July 15, 2016

Pokemon Go: New tampered apps & what you can do

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Pokemon Go, is arguably the biggest mobile game in US history, but while fame breeds fans — even employees in the enterprise — it also attracts many opportunistic attackers.

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July 14, 2016

Insights from Gartner: When and How to Go Beyond EMM to Ensure Secure Enterprise Mobility

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Gartner recently published a new research report called, “When and How to Go Beyond EMM to Ensure Secure Enterprise Mobility.*” It’s the first Gartner report that goes in depth into the Mobile Threat Defense (MTD) category, and I believe it delivers three key insights that show the value of MTD solutions, specifically when they are integrated with an Enterprise Mobility Management (EMM) solution to deliver holistic enterprise mobile security.

In this report, I believe that Gartner clearly shows how MTD solutions are unique in their ability to detect malware, app, and platform vulnerabilities. The report also shows how MTD and EMM solutions together are more than the sum of their parts.

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July 8, 2016

Security week-in-review: The week of spikes

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It’s hard to keep up with the hundreds of security-specific headlines published every week.

So, we’re rounding up the top news that affect you, your business, and the security and technology industry overall. This week we explore spikes in a number of situations: a spike in encounters of a particularly malicious Android malware family called Shedun, a spike in the number of Wendy’s stores infected by POS malware, and a spike in the number of reported Android vulnerabilities in this month’s Google Android Security Bulletin. Check back every Friday to learn about the latest in security news.

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July 7, 2016

July Android Security Bulletin: 108 patches, the most we’ve seen to date

The Android security bulletin for July 2016 has arrived and with it a big increase in security patches — another 108 vulnerabilities patched. This makes a total of 270 vulnerabilities reported via the monthly Android security bulletin for 2016. The vulnerabilities fixed this month ranged from remote code execution to privilege elevation to information disclosures.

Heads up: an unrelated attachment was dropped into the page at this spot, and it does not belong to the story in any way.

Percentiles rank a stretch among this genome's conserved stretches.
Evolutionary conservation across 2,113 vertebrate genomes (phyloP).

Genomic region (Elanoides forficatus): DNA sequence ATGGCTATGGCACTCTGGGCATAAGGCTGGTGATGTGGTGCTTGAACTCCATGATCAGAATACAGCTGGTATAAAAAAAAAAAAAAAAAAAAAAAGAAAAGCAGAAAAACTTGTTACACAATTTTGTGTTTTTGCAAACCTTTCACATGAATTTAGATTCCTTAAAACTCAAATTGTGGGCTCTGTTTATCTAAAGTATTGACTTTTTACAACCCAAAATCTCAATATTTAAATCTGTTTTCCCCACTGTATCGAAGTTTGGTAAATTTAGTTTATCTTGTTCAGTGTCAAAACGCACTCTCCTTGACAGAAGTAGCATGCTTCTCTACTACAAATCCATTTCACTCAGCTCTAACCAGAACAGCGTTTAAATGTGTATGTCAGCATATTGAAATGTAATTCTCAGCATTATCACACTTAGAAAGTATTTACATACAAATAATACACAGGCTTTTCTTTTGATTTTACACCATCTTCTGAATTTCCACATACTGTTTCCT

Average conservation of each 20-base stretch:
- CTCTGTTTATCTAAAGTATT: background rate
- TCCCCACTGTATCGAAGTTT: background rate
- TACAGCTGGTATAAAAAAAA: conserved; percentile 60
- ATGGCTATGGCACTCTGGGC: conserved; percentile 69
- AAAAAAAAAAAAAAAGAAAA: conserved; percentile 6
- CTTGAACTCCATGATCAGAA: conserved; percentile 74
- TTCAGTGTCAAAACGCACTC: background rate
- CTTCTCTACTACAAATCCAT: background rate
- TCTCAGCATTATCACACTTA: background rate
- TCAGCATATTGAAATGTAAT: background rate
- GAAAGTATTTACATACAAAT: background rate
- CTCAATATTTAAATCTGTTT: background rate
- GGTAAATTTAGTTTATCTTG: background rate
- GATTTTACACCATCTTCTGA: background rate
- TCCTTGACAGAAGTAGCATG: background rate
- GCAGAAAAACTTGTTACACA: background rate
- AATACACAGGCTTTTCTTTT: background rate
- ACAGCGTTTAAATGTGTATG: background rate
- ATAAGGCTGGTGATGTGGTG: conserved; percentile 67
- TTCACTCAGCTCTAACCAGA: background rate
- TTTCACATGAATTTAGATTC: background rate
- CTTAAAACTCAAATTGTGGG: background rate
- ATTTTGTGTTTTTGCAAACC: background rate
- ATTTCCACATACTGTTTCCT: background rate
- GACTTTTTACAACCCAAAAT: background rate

July’s 108 patches are the most we’ve seen to date. The next closest month was June with only 40. It is very important, as always, that you keep your device up to date with the latest version of Android and also check for malicious applications that may seek to exploit these vulnerabilities.

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July 6, 2016

A spike in Shedun, also known as HummingBad

There is a particularly dangerous family of malware, known as Shedun, which Lookout discovered and first reported last November. Shedun is trojanized adware that roots Android devices, masquerading as legitimate apps such as Facebook, Twitter, WhatsApp and Okta’s enterprise single sign-on app. Three similar families are associated with Shedun: Shuanet, ShiftyBug, and one we later discovered, BrainTest.

To make matters more confusing, different vendors have different names for Shedun. You may have heard Shedun called HummingBad, Hummer, or ANDROIDOS_LIBSKIN, or right_core (the APK name). Recent reports on HummingBad raise alarms of a malicious and widespread family one of our competitors claims to have first discovered in February 2016. This is the same as Shedun, which we discovered several months before then, in November 2015. This family is extremely malicious, but it is not new.

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June 28, 2016

Two crucial points we learned at this year’s Gartner Security Summit

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Lookout chief strategy officer, Aaron Cockerill, presenting at the 2016 Gartner Security Summit

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June 27, 2016

LevelDropper: A takedown of autorooting malware in Google Play

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LevelDropper, an app in the Google Play Store that we determined to be malicious, is the latest example of a new and persisting trend in mobile threats: autorooting malware.

Lookout discovered the app last week and worked with Google to have it removed. All Lookout customers are protected from this threat.

At first glance, LevelDropper seemed to be a simple app to use instead of a physical level from your toolbox, but upon deeper analysis, it turned out to conceal its malicious behavior. The term “autorooting malware” represents a classification of mobile malware that silently roots a device in order to perform actions only possible with more privileges. In this case, LevelDropper stealthily roots the device and goes on to install further applications — many of them — to the victim’s device.

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June 24, 2016

Security week-in-review: Millions of U.S. voter profiles left accessible